Miss Philippines wins Miss Universe 2018 - Thailand in Top 10 | News by The Thaiger

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Southeast Asia

“Best Country in Asia.” Japan.

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“Best Country in Asia.” Japan. | The Thaiger

PHOTO: Travelience

“Japan is ranked the best country in Asia and fifth globally. Thailand ranks 27th globally”

DataLeads reports that a survey conducted in 80 countries shows that Japan and Australia are the only Asia-Pacific countries that features in the top 10 best countries of the world.

The ranking of countries is measured through factors like entrepreneurship, openness to business, adventure, citizenship and overall quality of life.

The survey evaluated 80 countries across 24 rankings drawn from a survey of more than 21,000 global citizens measuring 75 dimensions that have the potential to drive trade, travel and investment.

Japan is ranked the best country in Asia and fifth globally. Australia also features in the top ten list of best countries of the world. It is ranked seventh globally and second in Asia. It has scored well on indicators like entrepreneurship, being open for business and cultural influence.

Singapore, the bustling city-island, is ranked 16 globally and third in Asia. The country has high GDP along with a low unemployment rate. However the increasing population has given rise to concerns of income equality and rising cost of living.With world’s second largest economy after the US, China is ranked 20 globally and is the fourth best country to live in Asia. Although the country has a booming economy there are concerns like the substantial level of rising pollution in the country that affects the quality of life.

South Korea is ranked 22 globally and is the fifth best country in Asia. The country has witnessed a steady growth and has reduced poverty significantly. It is the world’s seventh-largest exporter and 11th-largest economy overall.India is ranked 25 globally and is the sixth best country in Asia.

It is followed by Thailand that is ranked 27 globally and seventh in Asia.Malaysia is ranked 34 globally and is eighth best country in Asia. The country has “gone a long way toward reducing poverty, moving the share of households living below the poverty line from more than 50 per cent in the 1960s to less than 1 percent in 2015”.

Malaysia is followed by Indonesia (41), Vietnam (44) and Philippines (49).Sri Lanka is ranked 51 globally and is the 12th best country in the region. Health standards and literacy are high in the country although poverty remains a concern. It is followed by Myanmar (63) and Pakistan (74).

SOURCES: DataLEADS, Asia News Network

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No tickets. No travel agents. Back in 2001 the new Air Asia was a gamble.

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No tickets. No travel agents. Back in 2001 the new Air Asia was a gamble. | The Thaiger

Stepping onto an Air Asia plane these days, or one of its regional affiliates, it’s hard to imagine that back in 2001, ex-music business executive had to mortgage his house and raise venture capital to buy a failed airline. That new airline would revolutionize the aviation business.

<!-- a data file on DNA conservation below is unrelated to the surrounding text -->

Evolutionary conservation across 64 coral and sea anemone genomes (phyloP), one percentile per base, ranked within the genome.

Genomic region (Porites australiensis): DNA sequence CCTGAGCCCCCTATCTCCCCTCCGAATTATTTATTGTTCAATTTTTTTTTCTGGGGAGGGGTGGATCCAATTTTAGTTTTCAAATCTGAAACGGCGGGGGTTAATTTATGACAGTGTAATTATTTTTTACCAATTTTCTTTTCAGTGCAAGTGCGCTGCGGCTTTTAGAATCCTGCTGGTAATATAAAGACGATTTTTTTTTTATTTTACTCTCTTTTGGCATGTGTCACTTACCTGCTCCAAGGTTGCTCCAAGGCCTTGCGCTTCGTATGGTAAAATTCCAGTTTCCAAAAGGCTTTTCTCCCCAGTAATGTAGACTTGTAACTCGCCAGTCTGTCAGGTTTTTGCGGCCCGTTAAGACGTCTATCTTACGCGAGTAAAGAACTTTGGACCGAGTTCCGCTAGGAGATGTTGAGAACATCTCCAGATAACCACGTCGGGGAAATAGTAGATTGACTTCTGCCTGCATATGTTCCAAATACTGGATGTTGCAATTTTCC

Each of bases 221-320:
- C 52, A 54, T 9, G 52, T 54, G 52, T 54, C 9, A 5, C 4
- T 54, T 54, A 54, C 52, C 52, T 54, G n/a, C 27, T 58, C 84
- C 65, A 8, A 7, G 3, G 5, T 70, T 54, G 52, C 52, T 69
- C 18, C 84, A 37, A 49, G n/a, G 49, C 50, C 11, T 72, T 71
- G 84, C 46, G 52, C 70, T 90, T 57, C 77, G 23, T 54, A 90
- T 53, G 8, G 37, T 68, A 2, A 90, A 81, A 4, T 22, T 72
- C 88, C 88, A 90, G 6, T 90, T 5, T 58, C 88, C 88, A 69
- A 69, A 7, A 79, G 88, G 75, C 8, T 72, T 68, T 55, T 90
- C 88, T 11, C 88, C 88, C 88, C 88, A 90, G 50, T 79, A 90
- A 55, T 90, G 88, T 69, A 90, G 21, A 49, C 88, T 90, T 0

Re-lanching it as Air Asia, the airline has re-shaped the Asian aviation industry and spawned a generation of copy-cat budget wannabes that are trying to emulate the Air Asia success story.

Tony Fernandez said there would be no tickets and no travel agents. Bookings would all be handled ‘online’. Most pundits thought he was insane. But that was only the start his ideas to re-shape the airline business.

TechWireAsia reports on the rise and rise of the Air Asia model and how it has changed the way we fly around the region…

“In the age of digital transformation, companies either hop onto the latest technology bandwagon willingly or are forced to adopt modern approaches because of customer demands and competitive market forces.

But Malaysia’s low-cost airline AirAsia was born with a desire to be digital-first — even though it wasn’t a digital native to begin with.

AirAsia’s coming of age story is a well-documented one and a real-life case of having champagne tastes on a beer-bottle budget.

In 2001, former Warner Music executive Tony Fernandes – now AirAsia Group CEO – made the ultimate business leap. He mortgaged his house, convinced a group of investors to buy an ailing airline for a quarter of a million US dollar and set out to relaunch it as Asia’s first budget carrier.

Backed by a childhood dream to own an airline and zero experience in the aviation world, Fernandes proved his naysayers wrong. Today, AirAsia has smashed numerous firsts to hold the crown as the world’s best low-cost airline, winning the prestigious Skytrax title every single year in the past decade.”

Read the rest of the story from TechWireAsia HERE.

No tickets. No travel agents. Back in 2001 the new Air Asia was a gamble. | News by The Thaiger

Virgin’s Richard Branson (the pretty one on the left) after losing a bet with Air Asia’s Tony Fernandez